Reevaluating ‘The Decision’: Jared Cunningham
Published: Wednesday, June 27, 2012
Updated: Tuesday, July 24, 2012 19:07
My initial reaction to Jared Cunningham’s decision to leave school early for the NBA draft was probably similar to that of a lot of people who follow Oregon State University basketball: “Oh *&%$, now what?”
My second thought was, “What is he thinking? He’s not even going to be a first-round pick!”
My third (and far less relevant revelation) was, “Wow, the highlight video before every home game is going to be pathetic without Cunningham’s dunks and blocks in it. What are they going to fill it with, Angus Brandt jump hooks?”
While the basketball team undeniably underachieved this year, it still felt like 2013 could easily be the year the youth finally matures into a contender.
But the second Cunningham made his announcement, my expectations for what could have been vanished.
Most people figured Cunningham’s draft stock for his senior year would rise from mid-second round, to the middle of the first, and potentially all the way into the lottery.
Experts also thought with Cunningham at the helm, the talented Beavers had a legitimate shot at winning a Pac-12 title, or at least making their first NCAA tournament since 1990.
I spent the next couple of weeks berating Cunningham’s decision, complaining about the stupidity of the whole thing to anyone who would listen.
Why would arguably the most celebrated athlete at Oregon State University want to leave early, only to be selected in the second round? In a round where he will not only earn far less money, but more importantly, he would not even be guaranteed a roster spot?
How does a program seemingly on the brink of long-awaited success replace 17.9 points, 3.8 rebounds and 2.5 steals every single game?
I was distraught, dismayed and devastated, not only for Oregon State, but also for a player who I’ve followed since he first committed three years ago.
I couldn’t understand how an undersized combo guard –– not a good enough ball handler to play the point, but too small to be a shooting guard –– without a reliable jump shot was going to make it in a league of the 450 best players on the planet.
For Oregon State, I couldn’t figure out how they could improve sufficiently enough to compete for a Pac-12 championship without their unquestionably best player on the roster.
But as reality set in, and the NBA draft loomed nearer, I began to cope with the departure, and gradually became at peace with the situation.
All of a sudden, Cunningham was dominating his draft workouts, creating a buzz among NBA general managers and draft experts.
By all accounts, he’s been the best player among the select few he has competed against for various teams, and is quickly rising up NBA draft boards.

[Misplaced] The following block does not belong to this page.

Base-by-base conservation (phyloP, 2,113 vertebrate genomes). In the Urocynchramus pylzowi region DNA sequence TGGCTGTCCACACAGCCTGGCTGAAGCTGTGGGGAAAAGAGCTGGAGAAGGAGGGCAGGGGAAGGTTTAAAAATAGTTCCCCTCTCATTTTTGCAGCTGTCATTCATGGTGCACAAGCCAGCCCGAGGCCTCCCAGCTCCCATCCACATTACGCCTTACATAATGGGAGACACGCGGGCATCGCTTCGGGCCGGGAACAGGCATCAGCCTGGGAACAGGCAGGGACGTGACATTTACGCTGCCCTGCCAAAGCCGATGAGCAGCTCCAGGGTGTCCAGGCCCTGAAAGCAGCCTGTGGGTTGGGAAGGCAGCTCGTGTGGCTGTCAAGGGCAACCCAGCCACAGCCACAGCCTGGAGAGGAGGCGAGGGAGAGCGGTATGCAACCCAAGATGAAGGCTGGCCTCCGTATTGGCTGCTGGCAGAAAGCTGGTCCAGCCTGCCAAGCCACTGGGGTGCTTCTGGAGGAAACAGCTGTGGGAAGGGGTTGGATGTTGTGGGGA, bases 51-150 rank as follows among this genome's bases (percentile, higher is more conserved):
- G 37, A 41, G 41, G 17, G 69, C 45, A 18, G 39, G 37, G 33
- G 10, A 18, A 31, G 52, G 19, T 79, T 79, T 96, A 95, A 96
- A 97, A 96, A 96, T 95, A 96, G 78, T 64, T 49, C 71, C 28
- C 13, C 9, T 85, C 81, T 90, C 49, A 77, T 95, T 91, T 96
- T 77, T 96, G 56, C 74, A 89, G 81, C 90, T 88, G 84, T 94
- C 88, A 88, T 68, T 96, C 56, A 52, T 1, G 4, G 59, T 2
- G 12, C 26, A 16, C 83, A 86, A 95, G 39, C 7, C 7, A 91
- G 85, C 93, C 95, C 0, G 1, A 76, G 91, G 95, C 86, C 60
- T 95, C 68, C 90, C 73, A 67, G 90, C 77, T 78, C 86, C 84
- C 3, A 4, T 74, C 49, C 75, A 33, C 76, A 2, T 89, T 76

In one of ESPN draft expert Chad Ford’s mock drafts, he has Cunningham as the second player left out of the first round with the potential to slide into the top 30 picks –– a possibility I thought ludicrous initially following Cunningham’s announcement.
On the Oregon State side, things aren’t looking as bleak as I originally thought.
New recruit Langston Morris-Walker could have an instant impact. There’s also no reason to think the now-experienced nucleus of Roberto Nelson, Ahmad Starks, Devon Collier, Eric Moreland and Joe Burton can’t raise their game to another level this coming season.
While Cunningham’s absence will be difficult to replace, the increased minutes and responsibility that will undoubtedly be given to Nelson could be the best thing that ever happened to the Beavers.
Though less athletic, Nelson is a much better shooter and all around scorer than Cunningham. His role was limited because of the need to play Cunningham 35 minutes a game, while relying on him as the primary scorer.
We’ve seen flashes of Nelson’s offensive prowess, the 34-point explosion against Arizona State two years ago is an obvious example. And with Cunningham out of the picture, that type of performance could become something of a consistency for Oregon State.
Defensively, OSU might suffer slightly because of Cunningham’s knack for racking up steals and applying defensive pressure, but offensively they could blossom even more beautifully than they were last year.
Tomorrow is the NBA draft. Like Cunningham said when he first declared, it only takes one team to fall in love with him to get selected in the first round.
But whether he does go in the first round, I’ve changed my mind. He made the right decision, not only for himself, but for Oregon State as well.
Yes, Cunningham may have benefited from an extra year to hone his jumper in the college ranks, and Oregon State would have been a good team with him, but both parties needed the change in order to grow.
Don’t be surprised if Cunningham is drafted to a contender, such as San Antonio or Chicago, and immediately has an impact as an Avery Bradley-type player –– a young guard who ignited an aging Boston Celtics with lockdown defense and athleticism on the perimeter this year.
As for OSU, don’t be surprised if Oregon State makes the jump Beaver Nation has been waiting for the last couple of years, and plays its way all the way to the big dance in March.
Andrew Kilstrom, sports writer
On twitter: @AndrewKilstrom